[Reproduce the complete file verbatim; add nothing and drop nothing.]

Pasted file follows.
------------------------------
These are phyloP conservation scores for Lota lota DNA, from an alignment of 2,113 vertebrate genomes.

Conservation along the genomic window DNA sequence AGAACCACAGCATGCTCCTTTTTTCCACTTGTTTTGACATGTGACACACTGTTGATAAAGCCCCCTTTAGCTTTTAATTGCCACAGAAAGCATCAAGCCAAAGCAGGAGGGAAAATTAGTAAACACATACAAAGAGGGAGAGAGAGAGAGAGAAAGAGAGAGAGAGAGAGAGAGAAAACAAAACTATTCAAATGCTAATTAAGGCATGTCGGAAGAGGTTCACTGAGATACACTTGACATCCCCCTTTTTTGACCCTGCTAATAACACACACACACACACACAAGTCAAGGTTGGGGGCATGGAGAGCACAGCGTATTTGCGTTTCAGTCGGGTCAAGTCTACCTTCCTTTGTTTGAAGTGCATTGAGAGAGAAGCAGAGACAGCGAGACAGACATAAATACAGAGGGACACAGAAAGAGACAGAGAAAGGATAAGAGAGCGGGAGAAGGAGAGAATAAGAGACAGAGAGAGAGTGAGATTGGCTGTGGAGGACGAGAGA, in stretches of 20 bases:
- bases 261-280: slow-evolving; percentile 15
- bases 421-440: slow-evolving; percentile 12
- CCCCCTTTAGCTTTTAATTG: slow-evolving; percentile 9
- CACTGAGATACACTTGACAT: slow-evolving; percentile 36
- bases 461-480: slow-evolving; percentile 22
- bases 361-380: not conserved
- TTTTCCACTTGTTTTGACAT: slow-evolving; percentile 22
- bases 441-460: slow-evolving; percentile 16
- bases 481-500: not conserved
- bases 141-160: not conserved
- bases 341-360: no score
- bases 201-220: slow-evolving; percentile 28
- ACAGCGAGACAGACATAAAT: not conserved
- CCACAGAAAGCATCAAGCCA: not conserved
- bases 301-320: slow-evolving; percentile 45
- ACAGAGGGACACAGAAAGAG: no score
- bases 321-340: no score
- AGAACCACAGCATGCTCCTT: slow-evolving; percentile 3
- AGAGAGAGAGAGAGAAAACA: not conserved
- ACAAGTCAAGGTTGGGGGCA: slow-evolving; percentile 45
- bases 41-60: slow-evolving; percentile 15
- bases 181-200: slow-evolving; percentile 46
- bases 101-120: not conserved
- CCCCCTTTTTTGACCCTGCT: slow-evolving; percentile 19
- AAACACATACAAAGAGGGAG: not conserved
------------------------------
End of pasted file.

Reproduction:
These are phyloP conservation scores for Lota lota DNA, from an alignment of 2,113 vertebrate genomes.

Conservation along the genomic window DNA sequence AGAACCACAGCATGCTCCTTTTTTCCACTTGTTTTGACATGTGACACACTGTTGATAAAGCCCCCTTTAGCTTTTAATTGCCACAGAAAGCATCAAGCCAAAGCAGGAGGGAAAATTAGTAAACACATACAAAGAGGGAGAGAGAGAGAGAGAAAGAGAGAGAGAGAGAGAGAGAAAACAAAACTATTCAAATGCTAATTAAGGCATGTCGGAAGAGGTTCACTGAGATACACTTGACATCCCCCTTTTTTGACCCTGCTAATAACACACACACACACACACAAGTCAAGGTTGGGGGCATGGAGAGCACAGCGTATTTGCGTTTCAGTCGGGTCAAGTCTACCTTCCTTTGTTTGAAGTGCATTGAGAGAGAAGCAGAGACAGCGAGACAGACATAAATACAGAGGGACACAGAAAGAGACAGAGAAAGGATAAGAGAGCGGGAGAAGGAGAGAATAAGAGACAGAGAGAGAGTGAGATTGGCTGTGGAGGACGAGAGA, in stretches of 20 bases:
- bases 261-280: slow-evolving; percentile 15
- bases 421-440: slow-evolving; percentile 12
- CCCCCTTTAGCTTTTAATTG: slow-evolving; percentile 9
- CACTGAGATACACTTGACAT: slow-evolving; percentile 36
- bases 461-480: slow-evolving; percentile 22
- bases 361-380: not conserved
- TTTTCCACTTGTTTTGACAT: slow-evolving; percentile 22
- bases 441-460: slow-evolving; percentile 16
- bases 481-500: not conserved
- bases 141-160: not conserved
- bases 341-360: no score
- bases 201-220: slow-evolving; percentile 28
- ACAGCGAGACAGACATAAAT: not conserved
- CCACAGAAAGCATCAAGCCA: not conserved
- bases 301-320: slow-evolving; percentile 45
- ACAGAGGGACACAGAAAGAG: no score
- bases 321-340: no score
- AGAACCACAGCATGCTCCTT: slow-evolving; percentile 3
- AGAGAGAGAGAGAGAAAACA: not conserved
- ACAAGTCAAGGTTGGGGGCA: slow-evolving; percentile 45
- bases 41-60: slow-evolving; percentile 15
- bases 181-200: slow-evolving; percentile 46
- bases 101-120: not conserved
- CCCCCTTTTTTGACCCTGCT: slow-evolving; percentile 19
- AAACACATACAAAGAGGGAG: not conserved